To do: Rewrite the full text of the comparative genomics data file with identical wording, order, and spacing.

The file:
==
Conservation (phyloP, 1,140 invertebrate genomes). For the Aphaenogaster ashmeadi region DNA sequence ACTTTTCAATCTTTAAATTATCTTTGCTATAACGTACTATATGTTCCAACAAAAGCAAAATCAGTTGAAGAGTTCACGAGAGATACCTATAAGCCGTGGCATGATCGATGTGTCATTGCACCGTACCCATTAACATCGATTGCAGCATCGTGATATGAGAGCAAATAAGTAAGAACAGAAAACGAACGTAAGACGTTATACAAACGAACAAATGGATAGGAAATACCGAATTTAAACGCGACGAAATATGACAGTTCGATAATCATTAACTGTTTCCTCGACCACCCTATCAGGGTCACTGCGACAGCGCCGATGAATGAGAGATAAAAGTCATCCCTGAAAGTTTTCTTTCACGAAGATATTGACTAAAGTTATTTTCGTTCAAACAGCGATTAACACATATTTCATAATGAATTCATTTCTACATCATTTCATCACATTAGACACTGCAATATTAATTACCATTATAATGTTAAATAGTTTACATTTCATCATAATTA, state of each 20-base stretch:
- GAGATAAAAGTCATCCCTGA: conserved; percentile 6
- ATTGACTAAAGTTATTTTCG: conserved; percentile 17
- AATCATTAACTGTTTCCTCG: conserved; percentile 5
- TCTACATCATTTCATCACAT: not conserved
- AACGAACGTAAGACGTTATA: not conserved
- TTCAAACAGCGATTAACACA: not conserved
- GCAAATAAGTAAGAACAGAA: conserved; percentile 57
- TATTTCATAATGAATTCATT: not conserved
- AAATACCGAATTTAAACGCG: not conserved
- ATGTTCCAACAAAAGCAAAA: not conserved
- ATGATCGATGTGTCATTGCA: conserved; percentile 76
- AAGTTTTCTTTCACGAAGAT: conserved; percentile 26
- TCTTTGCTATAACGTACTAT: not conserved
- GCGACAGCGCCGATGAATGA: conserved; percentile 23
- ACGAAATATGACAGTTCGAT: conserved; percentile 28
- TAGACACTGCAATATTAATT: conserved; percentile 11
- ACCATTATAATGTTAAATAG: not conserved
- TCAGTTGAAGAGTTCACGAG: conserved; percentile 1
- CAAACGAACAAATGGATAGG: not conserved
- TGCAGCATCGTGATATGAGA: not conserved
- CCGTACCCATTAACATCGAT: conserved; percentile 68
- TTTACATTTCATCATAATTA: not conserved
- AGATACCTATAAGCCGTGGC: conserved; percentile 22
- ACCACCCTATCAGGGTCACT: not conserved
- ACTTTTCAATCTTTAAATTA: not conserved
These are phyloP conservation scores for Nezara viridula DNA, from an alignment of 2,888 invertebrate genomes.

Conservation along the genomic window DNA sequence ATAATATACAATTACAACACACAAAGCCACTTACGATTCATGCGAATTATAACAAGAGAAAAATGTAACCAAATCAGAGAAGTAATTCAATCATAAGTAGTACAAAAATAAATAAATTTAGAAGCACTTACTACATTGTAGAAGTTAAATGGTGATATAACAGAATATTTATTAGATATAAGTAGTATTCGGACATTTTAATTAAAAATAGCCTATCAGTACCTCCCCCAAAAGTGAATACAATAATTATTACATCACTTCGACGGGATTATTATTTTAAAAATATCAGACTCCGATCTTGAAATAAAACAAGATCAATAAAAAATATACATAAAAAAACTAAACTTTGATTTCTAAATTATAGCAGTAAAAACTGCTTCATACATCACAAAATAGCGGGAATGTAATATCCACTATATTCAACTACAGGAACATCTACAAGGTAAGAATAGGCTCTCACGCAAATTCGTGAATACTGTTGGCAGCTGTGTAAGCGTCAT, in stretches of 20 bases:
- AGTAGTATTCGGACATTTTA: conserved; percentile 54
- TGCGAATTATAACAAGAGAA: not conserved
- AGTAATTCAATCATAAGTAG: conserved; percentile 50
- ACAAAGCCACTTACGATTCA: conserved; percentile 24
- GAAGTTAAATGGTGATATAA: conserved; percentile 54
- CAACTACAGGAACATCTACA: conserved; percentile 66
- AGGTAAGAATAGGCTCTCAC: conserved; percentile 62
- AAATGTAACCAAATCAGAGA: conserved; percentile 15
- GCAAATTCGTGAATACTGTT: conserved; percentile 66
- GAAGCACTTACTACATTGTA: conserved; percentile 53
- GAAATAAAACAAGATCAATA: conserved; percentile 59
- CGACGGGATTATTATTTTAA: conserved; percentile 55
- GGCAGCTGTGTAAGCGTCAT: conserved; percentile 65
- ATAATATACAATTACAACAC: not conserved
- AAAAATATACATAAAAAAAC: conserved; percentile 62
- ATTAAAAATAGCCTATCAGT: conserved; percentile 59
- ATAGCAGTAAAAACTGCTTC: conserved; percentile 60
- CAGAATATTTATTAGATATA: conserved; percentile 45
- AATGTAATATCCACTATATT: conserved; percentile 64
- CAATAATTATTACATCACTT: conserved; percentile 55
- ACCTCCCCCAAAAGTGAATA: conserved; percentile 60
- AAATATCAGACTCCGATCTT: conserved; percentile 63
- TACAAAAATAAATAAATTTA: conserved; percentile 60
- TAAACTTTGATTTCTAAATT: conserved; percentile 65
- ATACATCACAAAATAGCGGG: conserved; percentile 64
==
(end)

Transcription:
Conservation (phyloP, 1,140 invertebrate genomes). For the Aphaenogaster ashmeadi region DNA sequence ACTTTTCAATCTTTAAATTATCTTTGCTATAACGTACTATATGTTCCAACAAAAGCAAAATCAGTTGAAGAGTTCACGAGAGATACCTATAAGCCGTGGCATGATCGATGTGTCATTGCACCGTACCCATTAACATCGATTGCAGCATCGTGATATGAGAGCAAATAAGTAAGAACAGAAAACGAACGTAAGACGTTATACAAACGAACAAATGGATAGGAAATACCGAATTTAAACGCGACGAAATATGACAGTTCGATAATCATTAACTGTTTCCTCGACCACCCTATCAGGGTCACTGCGACAGCGCCGATGAATGAGAGATAAAAGTCATCCCTGAAAGTTTTCTTTCACGAAGATATTGACTAAAGTTATTTTCGTTCAAACAGCGATTAACACATATTTCATAATGAATTCATTTCTACATCATTTCATCACATTAGACACTGCAATATTAATTACCATTATAATGTTAAATAGTTTACATTTCATCATAATTA, state of each 20-base stretch:
- GAGATAAAAGTCATCCCTGA: conserved; percentile 6
- ATTGACTAAAGTTATTTTCG: conserved; percentile 17
- AATCATTAACTGTTTCCTCG: conserved; percentile 5
- TCTACATCATTTCATCACAT: not conserved
- AACGAACGTAAGACGTTATA: not conserved
- TTCAAACAGCGATTAACACA: not conserved
- GCAAATAAGTAAGAACAGAA: conserved; percentile 57
- TATTTCATAATGAATTCATT: not conserved
- AAATACCGAATTTAAACGCG: not conserved
- ATGTTCCAACAAAAGCAAAA: not conserved
- ATGATCGATGTGTCATTGCA: conserved; percentile 76
- AAGTTTTCTTTCACGAAGAT: conserved; percentile 26
- TCTTTGCTATAACGTACTAT: not conserved
- GCGACAGCGCCGATGAATGA: conserved; percentile 23
- ACGAAATATGACAGTTCGAT: conserved; percentile 28
- TAGACACTGCAATATTAATT: conserved; percentile 11
- ACCATTATAATGTTAAATAG: not conserved
- TCAGTTGAAGAGTTCACGAG: conserved; percentile 1
- CAAACGAACAAATGGATAGG: not conserved
- TGCAGCATCGTGATATGAGA: not conserved
- CCGTACCCATTAACATCGAT: conserved; percentile 68
- TTTACATTTCATCATAATTA: not conserved
- AGATACCTATAAGCCGTGGC: conserved; percentile 22
- ACCACCCTATCAGGGTCACT: not conserved
- ACTTTTCAATCTTTAAATTA: not conserved
These are phyloP conservation scores for Nezara viridula DNA, from an alignment of 2,888 invertebrate genomes.

Conservation along the genomic window DNA sequence ATAATATACAATTACAACACACAAAGCCACTTACGATTCATGCGAATTATAACAAGAGAAAAATGTAACCAAATCAGAGAAGTAATTCAATCATAAGTAGTACAAAAATAAATAAATTTAGAAGCACTTACTACATTGTAGAAGTTAAATGGTGATATAACAGAATATTTATTAGATATAAGTAGTATTCGGACATTTTAATTAAAAATAGCCTATCAGTACCTCCCCCAAAAGTGAATACAATAATTATTACATCACTTCGACGGGATTATTATTTTAAAAATATCAGACTCCGATCTTGAAATAAAACAAGATCAATAAAAAATATACATAAAAAAACTAAACTTTGATTTCTAAATTATAGCAGTAAAAACTGCTTCATACATCACAAAATAGCGGGAATGTAATATCCACTATATTCAACTACAGGAACATCTACAAGGTAAGAATAGGCTCTCACGCAAATTCGTGAATACTGTTGGCAGCTGTGTAAGCGTCAT, in stretches of 20 bases:
- AGTAGTATTCGGACATTTTA: conserved; percentile 54
- TGCGAATTATAACAAGAGAA: not conserved
- AGTAATTCAATCATAAGTAG: conserved; percentile 50
- ACAAAGCCACTTACGATTCA: conserved; percentile 24
- GAAGTTAAATGGTGATATAA: conserved; percentile 54
- CAACTACAGGAACATCTACA: conserved; percentile 66
- AGGTAAGAATAGGCTCTCAC: conserved; percentile 62
- AAATGTAACCAAATCAGAGA: conserved; percentile 15
- GCAAATTCGTGAATACTGTT: conserved; percentile 66
- GAAGCACTTACTACATTGTA: conserved; percentile 53
- GAAATAAAACAAGATCAATA: conserved; percentile 59
- CGACGGGATTATTATTTTAA: conserved; percentile 55
- GGCAGCTGTGTAAGCGTCAT: conserved; percentile 65
- ATAATATACAATTACAACAC: not conserved
- AAAAATATACATAAAAAAAC: conserved; percentile 62
- ATTAAAAATAGCCTATCAGT: conserved; percentile 59
- ATAGCAGTAAAAACTGCTTC: conserved; percentile 60
- CAGAATATTTATTAGATATA: conserved; percentile 45
- AATGTAATATCCACTATATT: conserved; percentile 64
- CAATAATTATTACATCACTT: conserved; percentile 55
- ACCTCCCCCAAAAGTGAATA: conserved; percentile 60
- AAATATCAGACTCCGATCTT: conserved; percentile 63
- TACAAAAATAAATAAATTTA: conserved; percentile 60
- TAAACTTTGATTTCTAAATT: conserved; percentile 65
- ATACATCACAAAATAGCGGG: conserved; percentile 64